Favorite word? And then, the follow up: Favorite curse word?
I could go on about “defenestrate” all day, but it’s not a word that comes up often in daily use. I like “brilliant” for its many meanings, and I probably say “cool” far too often.
For cursing, I usually stick with the classic “fuck.” Sometimes it’s “fucking hell” or “holy fuck” for emphasis. Shane Hensley once told me I use “fuck” like it’s a comma.
Favorite alcoholic beverage? (If cocktail: provide recipe. If you don’t drink alcohol, fine, fine, a non-alcoholic beverage will do.)
I mostly stick with beer — I am from Wisconsin, after all — and I love trying new microbrews. My fallback is always Guinness. When I stray from beer, I enjoy tequila and scotch in many varieties.
Recommend a book, comic book, film, or game: something with great story. Go!
Try John Layman’s Chew from Image Comics. It’s about an investigator for the FDA in a world in which the bird flu has made eating any fowl illegal, and he had to root out illegal chicken operations. To top it off, he has this odd psychic power that gives him visions of the history of anything he eats. It gets weirder and more wonderful from there.
What skills do you bring to help the humans win the inevitable zombie war?
Handling a large family has given me a strong command of supply and logistics. If we can hook a shotgunning robot up to an Xbox controller, too, I’d be happy to apply my hard-earned hours of video game skills to the slaughter.
You’ve committed crimes against humanity. They caught you. You get one last meal.
Something laced with a drug that induces a deathlike paralysis. Assuming they obey my last wishes and bury me without embalming, I’ll crawl from the grave days later to exact my revenge on the bastards who framed me.
What’s next for you as a storyteller? What does the future hold?
I just launched a Kickstarter drive for a mad scheme I call 12 for ’12, in which I plan to write a 50,000-word novel every month in 2012. The first trilogy of these is set in the same world as the Brave New World RPG I wrote back in 1999, featuring a dystopian world filled with superheroes who have been outlawed due to the collateral damage their powers create. It’s a blast, and we’ve already hit our first goal, so I get to start writing in January. There’s still time for other folks to jump in on the fun though.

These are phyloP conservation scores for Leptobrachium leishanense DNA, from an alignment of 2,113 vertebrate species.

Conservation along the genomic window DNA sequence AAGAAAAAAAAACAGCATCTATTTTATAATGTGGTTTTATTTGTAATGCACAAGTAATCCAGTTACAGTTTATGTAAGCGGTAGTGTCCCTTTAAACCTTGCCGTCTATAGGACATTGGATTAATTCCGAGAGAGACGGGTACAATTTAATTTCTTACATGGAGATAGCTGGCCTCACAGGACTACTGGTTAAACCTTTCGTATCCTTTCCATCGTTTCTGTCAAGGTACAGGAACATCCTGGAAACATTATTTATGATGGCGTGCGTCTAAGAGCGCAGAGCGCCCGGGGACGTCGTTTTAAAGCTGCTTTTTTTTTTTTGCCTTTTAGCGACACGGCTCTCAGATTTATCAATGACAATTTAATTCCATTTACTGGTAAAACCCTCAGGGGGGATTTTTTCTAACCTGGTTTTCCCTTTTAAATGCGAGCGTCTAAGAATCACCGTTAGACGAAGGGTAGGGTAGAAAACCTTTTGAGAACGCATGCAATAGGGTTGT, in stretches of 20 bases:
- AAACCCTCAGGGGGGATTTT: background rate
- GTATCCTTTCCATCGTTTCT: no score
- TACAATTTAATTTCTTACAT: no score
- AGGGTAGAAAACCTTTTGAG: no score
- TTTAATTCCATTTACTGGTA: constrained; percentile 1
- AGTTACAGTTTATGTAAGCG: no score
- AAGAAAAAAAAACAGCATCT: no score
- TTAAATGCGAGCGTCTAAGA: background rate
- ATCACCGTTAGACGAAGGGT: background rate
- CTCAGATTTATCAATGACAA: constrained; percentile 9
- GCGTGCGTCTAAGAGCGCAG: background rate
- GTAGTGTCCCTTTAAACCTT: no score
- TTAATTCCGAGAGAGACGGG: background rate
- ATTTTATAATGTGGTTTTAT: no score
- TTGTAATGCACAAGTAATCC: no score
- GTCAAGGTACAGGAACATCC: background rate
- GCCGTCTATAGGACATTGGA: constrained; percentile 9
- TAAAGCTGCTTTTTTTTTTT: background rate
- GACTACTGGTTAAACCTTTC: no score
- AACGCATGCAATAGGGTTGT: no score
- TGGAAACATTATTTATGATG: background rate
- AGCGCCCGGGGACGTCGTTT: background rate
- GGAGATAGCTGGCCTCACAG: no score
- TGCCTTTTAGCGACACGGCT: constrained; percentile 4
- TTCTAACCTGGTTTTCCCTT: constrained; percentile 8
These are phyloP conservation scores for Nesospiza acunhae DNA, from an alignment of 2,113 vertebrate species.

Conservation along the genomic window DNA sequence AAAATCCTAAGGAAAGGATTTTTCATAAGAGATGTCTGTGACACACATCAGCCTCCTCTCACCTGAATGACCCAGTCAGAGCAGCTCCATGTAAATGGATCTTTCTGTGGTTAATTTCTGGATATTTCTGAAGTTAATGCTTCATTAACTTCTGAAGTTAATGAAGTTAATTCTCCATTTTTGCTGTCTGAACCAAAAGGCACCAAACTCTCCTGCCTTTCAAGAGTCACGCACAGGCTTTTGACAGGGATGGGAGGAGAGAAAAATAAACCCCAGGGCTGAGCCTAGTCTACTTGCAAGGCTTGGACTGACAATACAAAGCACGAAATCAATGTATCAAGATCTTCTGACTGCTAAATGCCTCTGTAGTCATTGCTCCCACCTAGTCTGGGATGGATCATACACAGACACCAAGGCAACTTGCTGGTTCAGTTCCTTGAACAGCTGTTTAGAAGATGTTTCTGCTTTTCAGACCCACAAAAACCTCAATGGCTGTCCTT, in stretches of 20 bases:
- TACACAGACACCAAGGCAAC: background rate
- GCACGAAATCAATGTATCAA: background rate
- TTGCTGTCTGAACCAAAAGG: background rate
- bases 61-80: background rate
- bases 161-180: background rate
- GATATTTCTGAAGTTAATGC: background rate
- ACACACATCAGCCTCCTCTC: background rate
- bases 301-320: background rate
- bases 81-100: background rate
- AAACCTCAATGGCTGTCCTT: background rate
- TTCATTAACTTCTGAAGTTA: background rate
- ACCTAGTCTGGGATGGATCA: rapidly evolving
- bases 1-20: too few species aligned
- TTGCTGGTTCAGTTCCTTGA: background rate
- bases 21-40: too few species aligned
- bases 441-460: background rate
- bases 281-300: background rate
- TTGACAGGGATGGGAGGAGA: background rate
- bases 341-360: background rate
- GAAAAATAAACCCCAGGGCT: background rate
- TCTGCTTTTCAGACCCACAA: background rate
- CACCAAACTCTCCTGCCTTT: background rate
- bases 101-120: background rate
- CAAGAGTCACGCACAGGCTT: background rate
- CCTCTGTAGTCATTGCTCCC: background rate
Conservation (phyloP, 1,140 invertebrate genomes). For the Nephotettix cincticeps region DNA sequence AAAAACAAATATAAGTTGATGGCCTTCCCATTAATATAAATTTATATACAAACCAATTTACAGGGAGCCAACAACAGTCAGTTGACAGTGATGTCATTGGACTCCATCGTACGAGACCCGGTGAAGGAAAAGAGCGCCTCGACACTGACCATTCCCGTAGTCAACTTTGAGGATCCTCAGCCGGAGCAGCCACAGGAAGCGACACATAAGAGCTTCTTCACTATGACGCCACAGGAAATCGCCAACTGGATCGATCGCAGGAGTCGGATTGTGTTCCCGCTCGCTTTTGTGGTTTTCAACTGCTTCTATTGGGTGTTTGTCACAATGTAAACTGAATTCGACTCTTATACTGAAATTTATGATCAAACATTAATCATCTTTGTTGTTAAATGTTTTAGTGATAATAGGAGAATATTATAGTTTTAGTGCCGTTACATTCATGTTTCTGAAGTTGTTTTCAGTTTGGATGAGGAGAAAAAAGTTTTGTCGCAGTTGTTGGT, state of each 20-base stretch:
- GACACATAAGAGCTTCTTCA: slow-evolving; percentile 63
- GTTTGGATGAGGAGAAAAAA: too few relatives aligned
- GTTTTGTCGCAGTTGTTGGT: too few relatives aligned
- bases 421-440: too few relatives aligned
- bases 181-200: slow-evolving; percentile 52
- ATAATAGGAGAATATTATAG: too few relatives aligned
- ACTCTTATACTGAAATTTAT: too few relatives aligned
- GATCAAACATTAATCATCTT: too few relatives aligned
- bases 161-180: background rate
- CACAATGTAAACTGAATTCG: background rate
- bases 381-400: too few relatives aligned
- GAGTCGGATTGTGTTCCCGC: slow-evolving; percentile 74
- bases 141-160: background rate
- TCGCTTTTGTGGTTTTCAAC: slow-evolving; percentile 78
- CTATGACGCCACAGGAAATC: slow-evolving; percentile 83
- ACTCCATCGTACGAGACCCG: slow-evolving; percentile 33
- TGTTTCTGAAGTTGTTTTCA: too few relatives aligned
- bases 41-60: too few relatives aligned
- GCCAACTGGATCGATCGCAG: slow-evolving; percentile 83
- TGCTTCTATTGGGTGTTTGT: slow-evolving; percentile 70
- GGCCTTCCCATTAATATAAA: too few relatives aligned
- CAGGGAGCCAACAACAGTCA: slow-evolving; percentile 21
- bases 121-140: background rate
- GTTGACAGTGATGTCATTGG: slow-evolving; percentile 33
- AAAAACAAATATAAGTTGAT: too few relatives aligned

In addition to that, my next original novel from Angry Robot comes out in March. It’s called Carpathia, after the ship that picked up the survivors of the Titanic. Carpathia also happens to be the name of the mountains in which Castle Dracula sits, and this is not — in my novel, at least — any sort of coincidence.
I’m also writing the Magic: The Gathering comic book for IDW, based on the bestselling collectible card game from Wizards of the Coast. I’m a game designer too, so this is a dream project for me, and I’m having a tremendous amount of fun with it. The first issue ships in December, which is coming up fast.
Add in a few other novels and world-building and game-design gigs, and 2012 may be my busiest year yet.
Okay, you opened the can of worms, now: 12 novels in 12 months? First question is, do you have a brain parasite? Second question is, where can I get that parasite for myself? Third and final question: what’s the motive behind this kamikaze attack on your own bibliography?
I don’t think so (although perhaps my kids qualify). If I do, I’ll have to figure out a way to weaponize it. But not the kids. They’re already dangerous enough.
As for why, I have a number of reasons. First, I like the idea of the challenge. It’s bound to keep me focused on task, much in the same way as a revolver to my temple.
Second, I’ve been wanting to get back to publishing for a while. I co-founded a game publisher called Pinnacle Entertainment Group in the ’90s, and we had a string of hits, including Deadlands (a horror western RPG). I have all these publishing skills I’ve left unused for years, and it feels good to stretch them again. I plan to publish each of the 12 for ’12 novels as an ebook, although my Kickstarter backers have the option of grabbing the books early and even getting them in exclusive paperback and hardcover editions.
I want to pause and say how much I love my current publisher, Angry Robot. Marco and Lee have set up something wonderful there, and I truly enjoy working with them. When I have the right projects for them, they are the first people I turn to. As you’ve mentioned several times yourself, you don’t have to stand up and jam a flag in one camp or the other. It’s not a war. It’s an evolution.
Third, I didn’t want to just dip my toe into the ebook self-publishing waters. Just tossing up a single novel and hoping it sells seems like a recipe for failure. If people love your book, what else do you have to sell them? Some of the most successful ebook self-publishers are authors who bring a stable of out-of-print books back out.